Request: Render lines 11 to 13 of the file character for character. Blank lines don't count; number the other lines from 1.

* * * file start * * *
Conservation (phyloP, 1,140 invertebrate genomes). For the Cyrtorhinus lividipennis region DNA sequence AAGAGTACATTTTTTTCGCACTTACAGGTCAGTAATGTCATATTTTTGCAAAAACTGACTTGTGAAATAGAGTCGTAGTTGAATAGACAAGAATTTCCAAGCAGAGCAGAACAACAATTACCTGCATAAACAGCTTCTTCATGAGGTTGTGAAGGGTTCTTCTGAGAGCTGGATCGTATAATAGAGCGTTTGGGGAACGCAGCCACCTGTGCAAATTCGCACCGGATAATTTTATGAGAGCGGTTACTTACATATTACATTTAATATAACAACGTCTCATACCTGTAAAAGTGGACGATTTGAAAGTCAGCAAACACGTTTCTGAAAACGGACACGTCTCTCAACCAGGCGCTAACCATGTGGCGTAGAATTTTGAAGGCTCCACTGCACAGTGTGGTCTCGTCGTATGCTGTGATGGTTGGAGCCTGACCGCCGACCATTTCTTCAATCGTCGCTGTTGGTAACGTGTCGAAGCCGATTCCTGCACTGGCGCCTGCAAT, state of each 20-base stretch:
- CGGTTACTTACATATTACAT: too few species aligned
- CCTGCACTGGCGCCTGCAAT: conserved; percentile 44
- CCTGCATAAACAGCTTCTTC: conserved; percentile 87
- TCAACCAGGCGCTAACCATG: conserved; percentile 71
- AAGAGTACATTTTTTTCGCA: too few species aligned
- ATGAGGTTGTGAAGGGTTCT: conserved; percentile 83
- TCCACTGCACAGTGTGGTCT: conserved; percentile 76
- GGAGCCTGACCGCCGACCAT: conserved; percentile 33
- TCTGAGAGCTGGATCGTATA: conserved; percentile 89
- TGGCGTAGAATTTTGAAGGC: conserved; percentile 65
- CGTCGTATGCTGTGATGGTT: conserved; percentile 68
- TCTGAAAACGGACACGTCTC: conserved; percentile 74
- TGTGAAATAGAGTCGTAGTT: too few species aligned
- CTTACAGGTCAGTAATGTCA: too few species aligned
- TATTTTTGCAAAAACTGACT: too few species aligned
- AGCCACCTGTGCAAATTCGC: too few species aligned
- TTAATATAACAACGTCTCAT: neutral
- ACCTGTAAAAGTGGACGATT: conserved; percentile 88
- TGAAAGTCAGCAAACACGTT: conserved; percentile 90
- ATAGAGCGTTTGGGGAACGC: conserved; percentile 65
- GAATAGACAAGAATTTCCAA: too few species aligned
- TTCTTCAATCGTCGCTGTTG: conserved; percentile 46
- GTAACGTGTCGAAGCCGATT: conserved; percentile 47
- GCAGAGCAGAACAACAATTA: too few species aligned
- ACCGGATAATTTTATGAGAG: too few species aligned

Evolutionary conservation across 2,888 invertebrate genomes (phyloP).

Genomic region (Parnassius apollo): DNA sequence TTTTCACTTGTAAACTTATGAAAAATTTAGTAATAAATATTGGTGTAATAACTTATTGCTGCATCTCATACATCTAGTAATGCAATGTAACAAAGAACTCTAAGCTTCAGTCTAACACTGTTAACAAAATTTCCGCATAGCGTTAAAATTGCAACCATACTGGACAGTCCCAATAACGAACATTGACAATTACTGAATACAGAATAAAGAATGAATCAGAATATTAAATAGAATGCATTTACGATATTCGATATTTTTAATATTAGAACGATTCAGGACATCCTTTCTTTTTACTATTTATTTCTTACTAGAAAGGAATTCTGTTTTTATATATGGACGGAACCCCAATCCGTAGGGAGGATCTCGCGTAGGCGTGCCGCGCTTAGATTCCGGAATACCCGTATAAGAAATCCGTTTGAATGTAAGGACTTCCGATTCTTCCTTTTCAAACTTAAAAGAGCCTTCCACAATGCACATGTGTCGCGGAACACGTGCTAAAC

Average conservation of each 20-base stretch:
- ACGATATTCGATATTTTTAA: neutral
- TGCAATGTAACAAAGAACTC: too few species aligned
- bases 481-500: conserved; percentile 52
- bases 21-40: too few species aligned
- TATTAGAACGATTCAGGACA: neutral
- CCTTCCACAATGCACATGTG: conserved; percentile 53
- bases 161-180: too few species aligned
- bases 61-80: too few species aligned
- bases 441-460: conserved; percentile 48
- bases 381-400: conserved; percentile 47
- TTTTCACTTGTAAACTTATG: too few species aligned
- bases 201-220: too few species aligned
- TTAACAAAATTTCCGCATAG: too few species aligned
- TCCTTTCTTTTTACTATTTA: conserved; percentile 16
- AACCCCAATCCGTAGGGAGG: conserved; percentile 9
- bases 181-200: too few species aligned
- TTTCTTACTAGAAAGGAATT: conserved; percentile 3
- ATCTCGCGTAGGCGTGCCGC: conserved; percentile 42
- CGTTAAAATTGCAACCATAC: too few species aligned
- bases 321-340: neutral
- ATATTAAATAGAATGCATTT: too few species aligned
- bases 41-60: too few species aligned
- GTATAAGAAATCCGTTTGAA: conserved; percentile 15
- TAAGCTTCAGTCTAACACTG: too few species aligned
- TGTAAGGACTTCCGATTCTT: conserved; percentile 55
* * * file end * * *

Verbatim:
- TGGCGTAGAATTTTGAAGGC: conserved; percentile 65
- CGTCGTATGCTGTGATGGTT: conserved; percentile 68
- TCTGAAAACGGACACGTCTC: conserved; percentile 74